Irise International works to support the education and empowerment of women and girls in East Africa through addressing the neglected issue of menstrual hygiene management. In this series of blogs, we look at how menstrual hygiene can affect all girls in a range of cultures and environments. In this blog, Noni Bryson, an Irise Volunteer, looks at our work in Uganda and the importance of breaking the period taboo. To find out more about Irise please visit www.irise.org.uk.
There comes a day for every girl when everything will change. The day they start their period. For some this will be a joyful change, they have officially become a woman, but for others it can be unnerving. Adjusting to this change in the UK can be difficult, such as making sure you have enough tampons or pads for a full day at school or the worry of people teasing you. For many girls in Uganda, this day often brings fear of illness and stops them from making the most of their school experience. Across East Africa, a lack of understanding of Menstrual Health and inability to afford sanitary products is significantly affecting the gender gap. Everything will change for these girls when they start their period, in a much more serious way; they may regularly miss school, fail exams and even drop out of education all together.
Without the correct education, many girls have a serious lack of understanding about menstruation and so fear their periods each month. In an education class provided by Irise, one girl voiced the worry of many. “I have not started my periods and my mother took me to the witch doctor and nothing has changed. What should I do? Please help me.” This type of concern is not uncommon. In some regions in Uganda, women are not allowed to plant groundnuts during menstruation for fear that they will ruin the crop. Irise teaches girls the biology of the reproductive system, explaining the monthly cycle to dispel the myths surrounding menstruation. These classes also cover the range of normality for girls going through puberty to ease concerns and allow them to ask questions which may have been worrying them.
As periods are such a taboo subject in Uganda, girls often avoid talking to their mothers about their menstruation; the only information they have will come from school friends. Girls choose not to ask teachers, as they are often intimidated by them, and so the information they receive is regularly flawed, causing fear of their periods before they even start menstruating.
Although these experiences have come to light in Uganda through Irise’s research, there is a worldwide taboo surrounding the topic of menstruation, even in countries thought to be the most developed. Many people are uncomfortable talking about periods, let alone discussing how this can hold women back, and without an open line of communication, we are unable to work towards something better. In parts of India, women are banned from entering the kitchen when they are menstruating, as it is believed they could make the food go bad. In Tanzania, some people believe if another person sees a menstrual cloth, they will be cursed. In most countries, sanitary products are taxed as luxury items, despite their necessity each month.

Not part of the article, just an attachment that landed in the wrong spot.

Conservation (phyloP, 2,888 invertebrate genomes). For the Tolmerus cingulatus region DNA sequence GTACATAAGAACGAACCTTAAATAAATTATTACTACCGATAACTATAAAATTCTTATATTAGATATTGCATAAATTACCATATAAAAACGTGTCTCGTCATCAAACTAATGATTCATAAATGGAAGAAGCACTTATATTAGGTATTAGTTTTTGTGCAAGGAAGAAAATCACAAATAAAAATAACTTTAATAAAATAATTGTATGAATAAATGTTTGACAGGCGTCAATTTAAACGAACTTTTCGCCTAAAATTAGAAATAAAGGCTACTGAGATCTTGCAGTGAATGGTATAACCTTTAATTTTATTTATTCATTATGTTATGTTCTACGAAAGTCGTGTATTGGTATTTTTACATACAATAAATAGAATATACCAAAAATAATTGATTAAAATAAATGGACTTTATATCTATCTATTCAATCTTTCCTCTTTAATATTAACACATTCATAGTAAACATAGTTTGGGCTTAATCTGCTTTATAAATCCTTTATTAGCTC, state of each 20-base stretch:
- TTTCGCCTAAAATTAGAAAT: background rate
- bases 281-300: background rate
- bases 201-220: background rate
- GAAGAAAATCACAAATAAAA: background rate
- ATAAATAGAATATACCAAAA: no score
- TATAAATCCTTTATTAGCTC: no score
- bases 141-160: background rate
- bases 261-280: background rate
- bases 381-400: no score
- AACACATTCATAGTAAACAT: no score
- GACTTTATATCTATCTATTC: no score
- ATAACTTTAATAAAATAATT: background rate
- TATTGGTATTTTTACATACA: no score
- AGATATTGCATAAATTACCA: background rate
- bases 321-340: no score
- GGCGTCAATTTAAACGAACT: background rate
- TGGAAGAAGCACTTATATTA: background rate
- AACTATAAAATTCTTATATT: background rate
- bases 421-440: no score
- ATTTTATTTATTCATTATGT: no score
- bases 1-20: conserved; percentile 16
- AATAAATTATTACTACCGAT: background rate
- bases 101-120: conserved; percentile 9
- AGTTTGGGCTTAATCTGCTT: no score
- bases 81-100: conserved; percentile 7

With more education sessions being run in schools across Uganda, Irise is helping girls feel the confidence they need to stay in school and succeed academically. After education sessions in Busingye, Uganda, one school girl told Irise “I used to think that [menstruation] is just my personal problem alone, but I got to know that everyone gets periods in different ways”. As well as the biological aspect of the lessons, Irise also aims to build self-esteem and encourage girls that they should not feel ashamed about the natural process. One school girl went on to say “I no longer fear when I am in class because I know it’s normal for every girl”.
Although there is a long way to go to ensure that girls in schools in Uganda have access to the necessary facilities such as somewhere safe and clean to change their sanitary pads and wash themselves, Irise is well on the way to making a difference. And with this, we will be closer to gender equality, allowing both boys and girls an equal opportunity to achieve their full potential. As Maya Angelou wisely put it: “ Equal rights, fair play, justice, are all like the air: we all have it, or none of us has it. That is the truth of it”
Many girls in Uganda are unable to access sanitary products, or education about their menstrual health. Irise is changing this! To find out more about the work Irise does, or donate this Christmas, please visit www.irise.org.uk.
The content of this blog may contain personal views which are not the views of Irise International unless specifically stated. This blog is part of a series of blogs to promote awareness of menstrual health and gender equality.
Photo Credit: Irise International